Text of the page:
Australia debates Covid-19 fees for unvaccinated by choice after move by Singapore

Australia has high vaccination rates despite being relatively slow to begin its roll-out. PHOTO: REUTERS

SYDNEY - Singapore's decision to require Covid-19 patients who are unvaccinated by choice to pay their medical expenses has sparked debate in Australia about whether to apply similar rules and end free treatment for the vaccine-hesitant.

Following Singapore's announcement, former foreign minister Bob Carr called for Australia to follow suit. He said the Australian public should not be forced to pay for the "wilful stupidity" of those who refuse to be vaccinated.

"Follow Singapore and legislate no medical or hospital expenses to be reimbursed to people who are not vaccinated without medical justification and then contract Covid," he said on Twitter. "You ignored warnings and got the disease."

Health economist Luke Slawomirski also backed moves to force unvaccinated patients to pay for their own care. He proposed that those who are unvaccinated without an exemption should pay an additional annual tax, similar to extra income taxes that are levied on Australians who do not have private health insurance.

"This would ensure continued access to care while recouping some of the financial burden created by refusing to participate in a mainstream, evidence-based public health intervention," he wrote on the Crikey news website.

"Politically it's a signal that there exist a small number of democratic obligations that, if adhered to by everyone, generate the many freedoms we enjoy."

Australia has high vaccination rates despite being relatively slow to begin its roll-out. As of Friday (Nov 12), 82 per cent of Australian residents aged 16 and over were fully vaccinated and 90 per cent have had at least one dose.

The two most populous states, New South Wales (NSW) and Victoria, have been battling outbreaks of the Delta strain but recently ended lockdowns as their vaccination rates increased.

In NSW, where 286 local cases were recorded on Friday, 91 per cent of eligible residents are fully vaccinated. In Victoria, which had 1,115 new cases, 85 per cent are vaccinated. The vast majority of Covid-19 patients in intensive care in NSW and Victoria are unvaccinated.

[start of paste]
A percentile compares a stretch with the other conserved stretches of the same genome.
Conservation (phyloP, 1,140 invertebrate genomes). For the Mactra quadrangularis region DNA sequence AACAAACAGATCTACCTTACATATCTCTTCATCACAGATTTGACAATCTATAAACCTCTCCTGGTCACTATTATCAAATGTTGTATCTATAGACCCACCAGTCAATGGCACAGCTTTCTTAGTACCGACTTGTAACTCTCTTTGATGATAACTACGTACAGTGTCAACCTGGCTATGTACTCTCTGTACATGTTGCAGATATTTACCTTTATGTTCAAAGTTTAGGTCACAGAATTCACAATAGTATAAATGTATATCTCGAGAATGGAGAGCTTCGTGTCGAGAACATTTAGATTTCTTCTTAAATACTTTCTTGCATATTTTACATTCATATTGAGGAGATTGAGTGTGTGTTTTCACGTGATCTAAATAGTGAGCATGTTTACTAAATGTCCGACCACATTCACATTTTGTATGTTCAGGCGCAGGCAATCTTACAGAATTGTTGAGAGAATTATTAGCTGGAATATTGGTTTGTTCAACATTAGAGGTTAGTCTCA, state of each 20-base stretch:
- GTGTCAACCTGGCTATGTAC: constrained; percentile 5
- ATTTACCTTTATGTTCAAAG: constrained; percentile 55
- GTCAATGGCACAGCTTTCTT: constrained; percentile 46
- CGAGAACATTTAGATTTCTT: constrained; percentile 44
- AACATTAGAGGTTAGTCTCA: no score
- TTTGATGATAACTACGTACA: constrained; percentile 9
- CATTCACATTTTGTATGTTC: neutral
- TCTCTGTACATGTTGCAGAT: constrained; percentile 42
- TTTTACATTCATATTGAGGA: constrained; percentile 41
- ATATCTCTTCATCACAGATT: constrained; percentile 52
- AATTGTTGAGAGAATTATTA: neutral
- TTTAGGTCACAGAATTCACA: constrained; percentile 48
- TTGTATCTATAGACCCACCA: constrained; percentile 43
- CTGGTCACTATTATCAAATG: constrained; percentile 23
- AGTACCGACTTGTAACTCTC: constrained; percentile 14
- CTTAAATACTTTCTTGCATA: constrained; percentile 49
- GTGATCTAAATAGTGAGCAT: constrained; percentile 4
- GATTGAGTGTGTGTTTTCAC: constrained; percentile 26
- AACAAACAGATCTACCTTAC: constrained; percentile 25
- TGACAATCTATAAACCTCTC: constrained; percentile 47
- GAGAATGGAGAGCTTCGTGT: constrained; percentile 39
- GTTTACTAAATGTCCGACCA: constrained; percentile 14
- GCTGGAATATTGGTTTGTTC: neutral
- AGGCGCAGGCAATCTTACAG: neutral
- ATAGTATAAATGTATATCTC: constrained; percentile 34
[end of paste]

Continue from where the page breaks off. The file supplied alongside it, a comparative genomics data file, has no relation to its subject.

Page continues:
Other states and territories have lower vaccination rates, but are largely free of local outbreaks.

Despite a negligible but vocal group of politicians and commentators condemning moves to limit freedoms for unvaccinated people, the vaccine roll-out has largely proven uncontroversial. NSW is expected to have a vaccination rate of more than 95 per cent.

Prime Minister Scott Morrison has rejected calls to impose costs on those who are unvaccinated, saying he strongly urges people to be vaccinated but does not want to "demonise" those who choose not to.

"We live in a country where we're not going to demonise people for making their own choices," he told Channel Seven. "We don't have a mandatory vaccine policy… Of course we want people to get vaccinated but we're not going to take that heavy-handed approach."

Singapore will require those who are unvaccinated by choice to pay their own medical bills if they become ill with Covid-19 from Dec 8, in a move aimed at encouraging vaccination among those who are hesitant.

The Ministry of Health (MOH) told The Straits Times that medical bills could be about $25,000, but this amount could reduce substantially to about $2,000 to $4,000 after subsidies and insurance. The $25,000 is the median acute hospital bill size for those who require both ICU care and Covid-19 therapeutics, MOH said.

Dr Stephen Duckett, a health policy expert at Grattan Institute, an independent think-tank, said he believes charging unvaccinated patients is "a bridge too far". He said vaccination rates are lower among poorer and less educated residents who may either struggle to find time away from their jobs to get vaccinated or "are more susceptible to misinformation campaigns".

"If we exclude the unvaccinated… tomorrow we might exclude the smoker, the day after the drinker, or the person who did not go out jogging, or has not taken up private health insurance," he wrote on The Conversation website.

"The health system needs to be there for everyone, not just… for people whose choices we endorse."

Rejecting this argument, Mr Slawomirski said verifying vaccination status is straightforward and could be used as a factor in charging healthcare fees. In contrast, he said, smoking or poor diet is "difficult to quantify objectively… and potentially difficult for individuals to change".

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